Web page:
Woodrow Lowe Jr. had spent little – if any – time on campus at North Side High School before interviewing in November for the head football coach position with the Indians.
“We might’ve come up here for a freshman game when I was at Bolivar, but that would’ve been it,” said Lowe, who was introduced as the next leaders for the Indians last week.
Lowe’s first meeting with the team in one of the school’s cafeterias had about 30 players present with about 20 more set to return to school next year, and that’s not counting incoming freshmen.
“Starting out with 50 players in winter workouts, that’s something new for me,” said Lowe, who’s built a reputation in the last decade for being a program builder.
He took over the program at Bolivar High School in 2014 and inherited a program with fewer than 30 players on its roster. By the time he left in 2018, the Tigers routinely had 100 players on their team each year.
After serving as an assistant coach at Lausanne High School in Memphis, Lowe spent the last three seasons as head coach at Fayette-Ware, leading the Wildcats to 19 victories in those three years and a playoff appearance. He also had fewer than 30 players starting out there with those numbers climbing to about 50 this year.
“So starting out with 50 players, I’m looking forward to that,” Lowe said. “I’ll still recruit the hallways like I did at Bolivar and Fayette-Ware, but it’s good to have a larger base of athletes to recruit to.”
Lowe has been in rural West Tennessee long enough to understand the potential the football program at North Side has. He moved to the area when former coach Tab Vowell was leading the Indians to unbeaten regular seasons and long playoff runs.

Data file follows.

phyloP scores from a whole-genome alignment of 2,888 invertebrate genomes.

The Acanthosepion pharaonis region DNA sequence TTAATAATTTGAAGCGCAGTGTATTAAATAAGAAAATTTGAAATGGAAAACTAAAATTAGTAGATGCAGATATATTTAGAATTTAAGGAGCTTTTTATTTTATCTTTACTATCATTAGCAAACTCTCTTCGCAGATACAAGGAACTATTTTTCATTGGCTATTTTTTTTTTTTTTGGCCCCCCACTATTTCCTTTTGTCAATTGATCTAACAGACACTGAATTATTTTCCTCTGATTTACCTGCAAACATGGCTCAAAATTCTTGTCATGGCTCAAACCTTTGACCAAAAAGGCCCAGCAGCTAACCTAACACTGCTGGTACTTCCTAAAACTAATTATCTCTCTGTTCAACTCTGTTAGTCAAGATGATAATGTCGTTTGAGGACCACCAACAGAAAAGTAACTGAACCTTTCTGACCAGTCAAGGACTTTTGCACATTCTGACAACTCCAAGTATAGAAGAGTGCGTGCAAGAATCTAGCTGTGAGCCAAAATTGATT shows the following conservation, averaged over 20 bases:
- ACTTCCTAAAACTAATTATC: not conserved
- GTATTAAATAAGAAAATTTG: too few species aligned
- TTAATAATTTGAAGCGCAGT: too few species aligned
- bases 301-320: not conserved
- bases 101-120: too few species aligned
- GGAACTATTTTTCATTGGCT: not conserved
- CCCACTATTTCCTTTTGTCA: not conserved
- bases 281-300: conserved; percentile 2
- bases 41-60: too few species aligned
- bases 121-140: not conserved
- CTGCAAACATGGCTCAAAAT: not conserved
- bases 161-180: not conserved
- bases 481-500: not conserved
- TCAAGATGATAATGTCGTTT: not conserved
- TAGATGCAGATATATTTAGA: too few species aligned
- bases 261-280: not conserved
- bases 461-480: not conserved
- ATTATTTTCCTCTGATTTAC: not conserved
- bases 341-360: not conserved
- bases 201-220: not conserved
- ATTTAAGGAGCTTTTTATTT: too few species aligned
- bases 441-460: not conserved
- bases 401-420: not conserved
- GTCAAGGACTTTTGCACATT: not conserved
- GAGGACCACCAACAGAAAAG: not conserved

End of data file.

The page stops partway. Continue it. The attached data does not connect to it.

He’s watched from afar as Jesse Powell, Vowell’s successor, continued to keep the Indians competitive and win a couple of region championships.
But even more important to Lowe than the potential for success on the field is the potential for success in life for all the young men who will come through the program.
His meeting with the players included a Powerpoint presentation that informed the players about Lowe, his own history and the plans he has for the program and them.
“How many of you want to play college football?” Lowe asked before seemingly every player in the room lifted his hand. “Then we’re going to do what we need to do to get you ready for college, and I’ll tell you right now that it starts in the classroom.
“When I was coaching in Selma, Alabama, one year we had 20 players sign college scholarships. One year at Bolivar, we had five sign with colleges. We’ve got a couple of guys at Fayette-Ware that will sign. One of those guys ever had that opportunity if their grades and test scores weren’t good enough to get into college, so we’re making sure your grades are good enough before we really talk about anything on the field.”
Lowe touted not only the success of players at his former programs, but also the success of his two sons – Trey and Kyle – to get to the next level. Trey started this past season as a graduate student at Southern Mississippi as their quarterback. Kyle just finished his freshman season at Middle Tennessee State.
“My sons and all those other players that saw success, I want to help every one of you see that kind of success and hopefully start y’all to being successful in life, whatever you may choose to do,” Lowe said. “That’s why I went to Fayette-Ware. I wanted to help the young men there be successful, and that’s why I’m coming here.
“So I’ll officially be on staff here when we get back from Christmas break, and we’ll hit the ground running when classes start back.”
Brandon Shields, email@example.com